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Range Beef Cow Symposium
December 9 - 11, 2003
Scotts Bluff County Fairgrounds Events Center, Mitchell, NE

What's happening in Washington, DC that affects cattlemen?
Tom Osborne, Congressman, Nebraska

Rep. Tom Osborne (R-Neb.) updated cattlemen on current legislation that affects the beef industry.
As Congress wrote the 2002 Farm Bill, there were two main issues that related to the beef industry — country-of-origin labeling (sometimes referred to as COOL or COL) and the packer ban on ownership of fed cattle. U.S. Rep. Tom Osborne (R-Neb.) shared with attendees of the 2003 Range Beef Cow Symposium on Dec. 10 what’s currently happening in Washington that affects cattlemen.

Osborne explained that since there were a lot of regional issues regarding the packer ban, it got left out of the final Farm Bill.

The law stated mandatory labeling would go into effect Sept. 30, 2004. However, through the appropriations process, mandatory labeling has been delayed until Sept. 30, 2006. (For more information about country-of-origin labeling, visit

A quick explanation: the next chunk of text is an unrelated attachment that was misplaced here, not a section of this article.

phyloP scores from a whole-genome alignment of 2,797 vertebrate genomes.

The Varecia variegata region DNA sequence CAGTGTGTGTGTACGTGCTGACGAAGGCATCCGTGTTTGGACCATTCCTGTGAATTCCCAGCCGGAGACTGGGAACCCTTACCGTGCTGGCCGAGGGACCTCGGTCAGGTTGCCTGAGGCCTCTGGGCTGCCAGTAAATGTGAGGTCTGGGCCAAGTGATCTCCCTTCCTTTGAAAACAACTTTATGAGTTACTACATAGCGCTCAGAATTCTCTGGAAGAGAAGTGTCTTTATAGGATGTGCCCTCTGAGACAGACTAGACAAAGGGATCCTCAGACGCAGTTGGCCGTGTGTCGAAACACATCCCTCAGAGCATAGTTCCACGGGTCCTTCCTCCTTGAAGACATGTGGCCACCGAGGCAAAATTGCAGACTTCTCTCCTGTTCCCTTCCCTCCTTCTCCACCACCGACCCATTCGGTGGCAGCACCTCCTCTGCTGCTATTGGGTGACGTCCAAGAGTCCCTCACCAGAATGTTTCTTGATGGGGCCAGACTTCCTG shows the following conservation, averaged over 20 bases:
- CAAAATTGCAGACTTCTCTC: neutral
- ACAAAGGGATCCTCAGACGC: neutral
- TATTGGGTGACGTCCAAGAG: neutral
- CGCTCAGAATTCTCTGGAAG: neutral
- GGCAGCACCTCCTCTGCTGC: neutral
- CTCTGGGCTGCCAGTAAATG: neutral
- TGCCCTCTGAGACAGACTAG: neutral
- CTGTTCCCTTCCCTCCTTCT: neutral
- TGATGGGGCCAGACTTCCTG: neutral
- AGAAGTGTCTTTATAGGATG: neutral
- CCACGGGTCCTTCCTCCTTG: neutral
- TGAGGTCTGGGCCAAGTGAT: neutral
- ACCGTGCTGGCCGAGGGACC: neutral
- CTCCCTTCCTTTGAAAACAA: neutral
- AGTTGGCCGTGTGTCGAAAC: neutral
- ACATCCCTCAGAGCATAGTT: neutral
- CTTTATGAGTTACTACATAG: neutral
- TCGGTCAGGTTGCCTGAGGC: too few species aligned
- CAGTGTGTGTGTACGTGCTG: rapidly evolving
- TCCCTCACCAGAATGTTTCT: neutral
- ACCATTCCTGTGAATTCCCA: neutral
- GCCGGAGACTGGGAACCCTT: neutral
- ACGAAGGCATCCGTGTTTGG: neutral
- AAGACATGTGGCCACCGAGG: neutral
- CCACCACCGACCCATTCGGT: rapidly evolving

One reason for the delay is that there are "quite a few cows in the pipeline now not documented," Osborne said. He mentioned the stances of numerous industry groups and added that, "since the industry is not speaking with one voice, it is hard to get things done in Washington."

Osborne cited two concerns related to the legislation — "slippage," what happens when an animal’s ear tag or computer chip is lost between birth and harvest, and the cost of implementing the program. He said that estimates range from $5,000 to $2 billion for implementation.

Currently, the U.S. Department of Agriculture (USDA) is conducting a two-year study to look at what is proper and improper regarding packer ownership and contracts, Osborne said.

Packers own 6% of the cattle at slaughter, contracting 25% to 30%. He predicted that following the USDA study (to be completed in 18 months), we would see regulation regarding packer ownership and what types of contracts would be allowed.

Other issues mentioned by Osborne included drought, food safety, opening the U.S.-Canadian border and animal identification (ID). Download the audio archive linked below to listen to his entire presentation.

— by Angie Stump Denton

Click here to listen to the presentation

You will need Windows Media Player to listen in.
Click here to download a free version.

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